Literature

Remembrances
2:14 pm
Fri August 10, 2012

David Rakoff: 'There Is No Answer As To Why Me'

Originally published on Mon August 13, 2012 7:28 am

Writer and humorist David Rakoff, who died Thursday at the age of 47, wrote with a perfect balance of wit and gravity about the cancer that would ultimately take his life.

Rakoff developed a devoted following as a regular contributor to the public radio program This American Life. His books of essays include Fraud and Don't Get Too Comfortable. Rakoff's most recent book, Half Empty, won the Thurber Prize for American Humor in 2011.

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Poetry Games
3:22 am
Fri August 10, 2012

'Swim Your Own Race' Wins NPR's Poetry Games

Ron Tanovitz

Originally published on Fri August 10, 2012 1:24 pm

As athletes have sprinted and soared their way to bronze, silver and gold in London, Morning Edition has celebrated the Olympics with the Poetry Games: We invited poets from around the globe to compose original works about athletes and athletics and asked you to be the judges.

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Comic Book Future
5:09 pm
Tue August 7, 2012

A Comics Crusader Takes On The Digital Future

A panel from part one of Insufferable, the first title offered by the comics website Thrillbent.com. The site's creator, comic-book writer Mark Waid, hopes it will redefine comics in the era of smartphones and tablets.
Courtesy of Thrillbent.com

Originally published on Mon September 16, 2013 2:40 pm

He wouldn't make the claim himself, but when it comes to comic-book writers, Mark Waid is one of the greats.

"I've pretty much hit all of the pop culture bases," Waid says, surrounded by comic-book memorabilia in his Los Angeles home. Batman, Spider-Man and even The Incredibles have all had adventures dreamed up by Waid.

"Jan. 26, 1979, was the most important day of my life," Waid says. "Because that's the day that I saw Superman: The Movie. I came out of it knowing that no matter what the rest of my life was going to be like, it had to involve Superman somehow."

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Book Reviews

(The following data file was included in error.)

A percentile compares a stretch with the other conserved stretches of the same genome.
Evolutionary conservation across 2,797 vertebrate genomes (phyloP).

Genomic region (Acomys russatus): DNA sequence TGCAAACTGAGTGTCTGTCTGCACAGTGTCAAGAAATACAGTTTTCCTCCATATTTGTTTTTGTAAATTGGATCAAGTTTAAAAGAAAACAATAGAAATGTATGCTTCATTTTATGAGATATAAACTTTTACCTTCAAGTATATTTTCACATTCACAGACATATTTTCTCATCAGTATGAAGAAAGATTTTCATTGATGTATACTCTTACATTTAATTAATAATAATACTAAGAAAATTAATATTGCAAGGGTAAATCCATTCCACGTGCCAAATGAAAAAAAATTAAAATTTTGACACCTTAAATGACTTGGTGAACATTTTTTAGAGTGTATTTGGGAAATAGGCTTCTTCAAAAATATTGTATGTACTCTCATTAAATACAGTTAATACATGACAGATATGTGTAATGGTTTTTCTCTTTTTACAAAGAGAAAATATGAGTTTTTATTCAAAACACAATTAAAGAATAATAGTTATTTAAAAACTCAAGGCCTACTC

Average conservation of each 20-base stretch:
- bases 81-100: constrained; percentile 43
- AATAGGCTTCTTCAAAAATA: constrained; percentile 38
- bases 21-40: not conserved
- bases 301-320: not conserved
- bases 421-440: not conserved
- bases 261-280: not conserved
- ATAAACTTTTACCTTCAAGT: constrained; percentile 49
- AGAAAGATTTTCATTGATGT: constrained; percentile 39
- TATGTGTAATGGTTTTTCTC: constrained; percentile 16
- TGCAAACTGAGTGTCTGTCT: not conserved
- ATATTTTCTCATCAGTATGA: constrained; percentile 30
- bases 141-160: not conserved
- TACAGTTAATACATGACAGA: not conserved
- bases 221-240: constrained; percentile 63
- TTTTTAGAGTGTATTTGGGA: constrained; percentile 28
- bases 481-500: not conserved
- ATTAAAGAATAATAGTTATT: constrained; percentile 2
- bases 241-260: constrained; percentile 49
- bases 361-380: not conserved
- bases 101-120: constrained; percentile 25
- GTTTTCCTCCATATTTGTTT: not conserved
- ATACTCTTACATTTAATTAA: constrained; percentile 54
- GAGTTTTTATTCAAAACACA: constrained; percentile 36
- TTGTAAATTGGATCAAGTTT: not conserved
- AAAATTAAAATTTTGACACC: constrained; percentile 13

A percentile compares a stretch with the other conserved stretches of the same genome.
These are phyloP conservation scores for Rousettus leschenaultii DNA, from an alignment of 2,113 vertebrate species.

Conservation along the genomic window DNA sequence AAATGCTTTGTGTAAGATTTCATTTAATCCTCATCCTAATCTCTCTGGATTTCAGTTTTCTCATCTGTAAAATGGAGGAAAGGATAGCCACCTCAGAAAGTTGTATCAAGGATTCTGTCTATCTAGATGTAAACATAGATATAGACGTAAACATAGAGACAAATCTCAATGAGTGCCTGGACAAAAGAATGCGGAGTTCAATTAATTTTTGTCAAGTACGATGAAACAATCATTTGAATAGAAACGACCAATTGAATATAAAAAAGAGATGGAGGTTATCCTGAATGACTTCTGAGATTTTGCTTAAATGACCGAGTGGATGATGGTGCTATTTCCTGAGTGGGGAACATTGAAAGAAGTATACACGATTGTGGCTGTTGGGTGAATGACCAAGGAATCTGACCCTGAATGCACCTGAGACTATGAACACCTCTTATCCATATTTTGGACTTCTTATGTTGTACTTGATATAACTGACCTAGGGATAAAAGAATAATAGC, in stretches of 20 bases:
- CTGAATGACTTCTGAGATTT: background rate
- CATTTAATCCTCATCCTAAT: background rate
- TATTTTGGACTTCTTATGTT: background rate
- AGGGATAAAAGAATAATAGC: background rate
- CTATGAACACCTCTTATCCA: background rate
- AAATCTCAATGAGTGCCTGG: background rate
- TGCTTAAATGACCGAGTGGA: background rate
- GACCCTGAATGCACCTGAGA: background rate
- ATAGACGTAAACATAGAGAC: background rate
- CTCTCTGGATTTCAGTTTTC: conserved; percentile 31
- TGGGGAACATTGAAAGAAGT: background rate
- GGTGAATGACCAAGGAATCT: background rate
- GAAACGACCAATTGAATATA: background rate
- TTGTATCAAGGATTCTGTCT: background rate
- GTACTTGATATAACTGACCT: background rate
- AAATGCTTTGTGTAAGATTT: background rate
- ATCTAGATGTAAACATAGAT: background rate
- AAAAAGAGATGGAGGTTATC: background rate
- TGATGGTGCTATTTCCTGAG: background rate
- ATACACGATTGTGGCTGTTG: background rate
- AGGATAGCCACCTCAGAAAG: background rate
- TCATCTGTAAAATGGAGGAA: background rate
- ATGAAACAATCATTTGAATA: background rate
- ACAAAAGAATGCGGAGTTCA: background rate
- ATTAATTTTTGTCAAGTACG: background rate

1:35 pm
Tue August 7, 2012

'Dreamland': Open Your Eyes To The Science Of Sleep

iStockphoto.com

Originally published on Tue August 7, 2012 2:06 pm

Step, if you will, into my bedroom at night. (Don't worry, this is a PG-rated invitation.) At first, all is tranquil: My husband and I, exhausted by our day's labors, slumber, comatose, in our double bed. But, somewhere around 2 a.m., things begin to go bump in the night. My husband's body starts twitching, like Frankenstein's monster receiving his first animating shocks of electricity. Thrashing about, he'll kick me and steal the covers. In his dreams, he's always fighting or being chased; one night he said he dreamt Dick Cheney was gaining on him.

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100 Best Books
12:30 pm
Tue August 7, 2012

Your Favorites: 100 Best-Ever Teen Novels

Harriet Russell

Originally published on Fri August 10, 2012 2:50 pm

It's almost a cliche at this point to say that teen fiction isn't just for teens anymore. Just last year, the Association of American Publishers ranked Children's/Young Adult books as the single fastest-growing publishing category.

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Books News & Features
7:02 am
Mon August 6, 2012

In The E-Book World, Are Book Covers A Dying Art?

Designed by Chip Kidd, the book jacket for Haruki Murakami's 1Q84, when removed, reveals a woman's face.
Courtesy of Chip Kidd/Alfred A. Knopf

Originally published on Mon August 6, 2012 5:01 pm

In the olden days, a reader might pick up a book because the cover was exciting, intriguing, maybe even beautiful. But in the brave new world of e-books and e-readers, the days when an artist named Chip Kidd could make us reach for a book may be gone.

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NPR Story
4:34 pm
Fri August 3, 2012

Reviews: 'The Fallen Angel' And 'A Foreign Country'

Originally published on Fri August 3, 2012 6:06 pm

Transcript

AUDIE CORNISH, HOST: